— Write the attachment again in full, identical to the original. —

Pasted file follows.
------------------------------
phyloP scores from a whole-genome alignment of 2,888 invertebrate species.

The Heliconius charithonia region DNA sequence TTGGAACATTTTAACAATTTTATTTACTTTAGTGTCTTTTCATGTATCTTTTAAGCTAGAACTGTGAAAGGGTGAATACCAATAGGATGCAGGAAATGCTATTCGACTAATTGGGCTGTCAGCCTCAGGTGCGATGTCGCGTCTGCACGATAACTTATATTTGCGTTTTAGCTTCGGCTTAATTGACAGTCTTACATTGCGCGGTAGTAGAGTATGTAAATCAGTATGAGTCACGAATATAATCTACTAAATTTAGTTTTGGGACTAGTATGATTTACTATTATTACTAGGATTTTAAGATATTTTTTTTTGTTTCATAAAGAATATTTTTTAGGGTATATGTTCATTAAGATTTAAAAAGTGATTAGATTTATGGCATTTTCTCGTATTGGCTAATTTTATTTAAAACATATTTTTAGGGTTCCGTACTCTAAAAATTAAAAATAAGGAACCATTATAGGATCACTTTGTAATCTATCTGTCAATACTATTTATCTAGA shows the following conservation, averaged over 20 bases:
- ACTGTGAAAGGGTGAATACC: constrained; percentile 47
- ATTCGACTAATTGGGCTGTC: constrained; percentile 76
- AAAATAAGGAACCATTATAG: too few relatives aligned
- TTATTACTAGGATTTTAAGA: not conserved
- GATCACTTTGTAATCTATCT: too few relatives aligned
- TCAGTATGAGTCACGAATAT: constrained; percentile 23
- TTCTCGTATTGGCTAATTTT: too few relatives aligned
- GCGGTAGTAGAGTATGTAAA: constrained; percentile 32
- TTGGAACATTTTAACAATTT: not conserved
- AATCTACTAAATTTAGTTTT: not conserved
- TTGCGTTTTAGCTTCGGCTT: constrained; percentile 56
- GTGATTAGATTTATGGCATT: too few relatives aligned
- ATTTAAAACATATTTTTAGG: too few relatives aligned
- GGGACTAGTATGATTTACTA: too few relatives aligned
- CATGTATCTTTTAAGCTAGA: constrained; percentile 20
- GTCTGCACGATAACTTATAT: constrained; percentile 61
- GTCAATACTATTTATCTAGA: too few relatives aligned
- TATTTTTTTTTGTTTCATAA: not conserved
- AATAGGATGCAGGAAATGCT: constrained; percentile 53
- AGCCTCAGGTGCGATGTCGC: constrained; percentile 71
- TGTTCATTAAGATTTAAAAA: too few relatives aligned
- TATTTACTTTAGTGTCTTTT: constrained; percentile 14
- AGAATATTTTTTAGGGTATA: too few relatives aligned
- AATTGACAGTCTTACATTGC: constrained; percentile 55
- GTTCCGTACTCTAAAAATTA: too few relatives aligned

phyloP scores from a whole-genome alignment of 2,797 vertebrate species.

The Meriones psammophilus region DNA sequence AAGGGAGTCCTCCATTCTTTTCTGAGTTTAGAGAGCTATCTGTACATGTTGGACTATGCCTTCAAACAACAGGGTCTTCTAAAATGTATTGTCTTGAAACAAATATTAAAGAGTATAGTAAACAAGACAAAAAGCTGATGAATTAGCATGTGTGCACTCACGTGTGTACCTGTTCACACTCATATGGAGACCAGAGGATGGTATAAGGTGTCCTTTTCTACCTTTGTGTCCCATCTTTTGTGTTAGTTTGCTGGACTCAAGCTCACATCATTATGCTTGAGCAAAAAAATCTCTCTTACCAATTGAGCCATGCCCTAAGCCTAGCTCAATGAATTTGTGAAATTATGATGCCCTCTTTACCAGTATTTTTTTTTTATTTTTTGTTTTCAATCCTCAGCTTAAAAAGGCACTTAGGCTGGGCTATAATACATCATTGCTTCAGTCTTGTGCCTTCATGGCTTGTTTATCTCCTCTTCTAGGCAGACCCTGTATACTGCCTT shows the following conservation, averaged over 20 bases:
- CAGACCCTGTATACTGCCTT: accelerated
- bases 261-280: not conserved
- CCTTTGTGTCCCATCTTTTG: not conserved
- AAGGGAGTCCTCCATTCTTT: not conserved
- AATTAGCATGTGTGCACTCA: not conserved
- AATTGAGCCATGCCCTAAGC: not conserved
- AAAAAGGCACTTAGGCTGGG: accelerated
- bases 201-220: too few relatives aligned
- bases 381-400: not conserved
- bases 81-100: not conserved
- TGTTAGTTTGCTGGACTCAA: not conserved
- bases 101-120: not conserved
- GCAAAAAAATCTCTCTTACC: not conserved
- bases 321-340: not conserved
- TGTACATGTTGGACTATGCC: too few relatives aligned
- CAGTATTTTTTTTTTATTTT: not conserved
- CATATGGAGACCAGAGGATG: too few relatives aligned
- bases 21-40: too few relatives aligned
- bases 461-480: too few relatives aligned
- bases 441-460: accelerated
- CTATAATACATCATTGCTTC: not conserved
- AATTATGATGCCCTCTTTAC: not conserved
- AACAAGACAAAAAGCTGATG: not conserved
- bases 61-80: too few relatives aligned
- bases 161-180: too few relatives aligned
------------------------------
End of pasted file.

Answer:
phyloP scores from a whole-genome alignment of 2,888 invertebrate species.

The Heliconius charithonia region DNA sequence TTGGAACATTTTAACAATTTTATTTACTTTAGTGTCTTTTCATGTATCTTTTAAGCTAGAACTGTGAAAGGGTGAATACCAATAGGATGCAGGAAATGCTATTCGACTAATTGGGCTGTCAGCCTCAGGTGCGATGTCGCGTCTGCACGATAACTTATATTTGCGTTTTAGCTTCGGCTTAATTGACAGTCTTACATTGCGCGGTAGTAGAGTATGTAAATCAGTATGAGTCACGAATATAATCTACTAAATTTAGTTTTGGGACTAGTATGATTTACTATTATTACTAGGATTTTAAGATATTTTTTTTTGTTTCATAAAGAATATTTTTTAGGGTATATGTTCATTAAGATTTAAAAAGTGATTAGATTTATGGCATTTTCTCGTATTGGCTAATTTTATTTAAAACATATTTTTAGGGTTCCGTACTCTAAAAATTAAAAATAAGGAACCATTATAGGATCACTTTGTAATCTATCTGTCAATACTATTTATCTAGA shows the following conservation, averaged over 20 bases:
- ACTGTGAAAGGGTGAATACC: constrained; percentile 47
- ATTCGACTAATTGGGCTGTC: constrained; percentile 76
- AAAATAAGGAACCATTATAG: too few relatives aligned
- TTATTACTAGGATTTTAAGA: not conserved
- GATCACTTTGTAATCTATCT: too few relatives aligned
- TCAGTATGAGTCACGAATAT: constrained; percentile 23
- TTCTCGTATTGGCTAATTTT: too few relatives aligned
- GCGGTAGTAGAGTATGTAAA: constrained; percentile 32
- TTGGAACATTTTAACAATTT: not conserved
- AATCTACTAAATTTAGTTTT: not conserved
- TTGCGTTTTAGCTTCGGCTT: constrained; percentile 56
- GTGATTAGATTTATGGCATT: too few relatives aligned
- ATTTAAAACATATTTTTAGG: too few relatives aligned
- GGGACTAGTATGATTTACTA: too few relatives aligned
- CATGTATCTTTTAAGCTAGA: constrained; percentile 20
- GTCTGCACGATAACTTATAT: constrained; percentile 61
- GTCAATACTATTTATCTAGA: too few relatives aligned
- TATTTTTTTTTGTTTCATAA: not conserved
- AATAGGATGCAGGAAATGCT: constrained; percentile 53
- AGCCTCAGGTGCGATGTCGC: constrained; percentile 71
- TGTTCATTAAGATTTAAAAA: too few relatives aligned
- TATTTACTTTAGTGTCTTTT: constrained; percentile 14
- AGAATATTTTTTAGGGTATA: too few relatives aligned
- AATTGACAGTCTTACATTGC: constrained; percentile 55
- GTTCCGTACTCTAAAAATTA: too few relatives aligned

phyloP scores from a whole-genome alignment of 2,797 vertebrate species.

The Meriones psammophilus region DNA sequence AAGGGAGTCCTCCATTCTTTTCTGAGTTTAGAGAGCTATCTGTACATGTTGGACTATGCCTTCAAACAACAGGGTCTTCTAAAATGTATTGTCTTGAAACAAATATTAAAGAGTATAGTAAACAAGACAAAAAGCTGATGAATTAGCATGTGTGCACTCACGTGTGTACCTGTTCACACTCATATGGAGACCAGAGGATGGTATAAGGTGTCCTTTTCTACCTTTGTGTCCCATCTTTTGTGTTAGTTTGCTGGACTCAAGCTCACATCATTATGCTTGAGCAAAAAAATCTCTCTTACCAATTGAGCCATGCCCTAAGCCTAGCTCAATGAATTTGTGAAATTATGATGCCCTCTTTACCAGTATTTTTTTTTTATTTTTTGTTTTCAATCCTCAGCTTAAAAAGGCACTTAGGCTGGGCTATAATACATCATTGCTTCAGTCTTGTGCCTTCATGGCTTGTTTATCTCCTCTTCTAGGCAGACCCTGTATACTGCCTT shows the following conservation, averaged over 20 bases:
- CAGACCCTGTATACTGCCTT: accelerated
- bases 261-280: not conserved
- CCTTTGTGTCCCATCTTTTG: not conserved
- AAGGGAGTCCTCCATTCTTT: not conserved
- AATTAGCATGTGTGCACTCA: not conserved
- AATTGAGCCATGCCCTAAGC: not conserved
- AAAAAGGCACTTAGGCTGGG: accelerated
- bases 201-220: too few relatives aligned
- bases 381-400: not conserved
- bases 81-100: not conserved
- TGTTAGTTTGCTGGACTCAA: not conserved
- bases 101-120: not conserved
- GCAAAAAAATCTCTCTTACC: not conserved
- bases 321-340: not conserved
- TGTACATGTTGGACTATGCC: too few relatives aligned
- CAGTATTTTTTTTTTATTTT: not conserved
- CATATGGAGACCAGAGGATG: too few relatives aligned
- bases 21-40: too few relatives aligned
- bases 461-480: too few relatives aligned
- bases 441-460: accelerated
- CTATAATACATCATTGCTTC: not conserved
- AATTATGATGCCCTCTTTAC: not conserved
- AACAAGACAAAAAGCTGATG: not conserved
- bases 61-80: too few relatives aligned
- bases 161-180: too few relatives aligned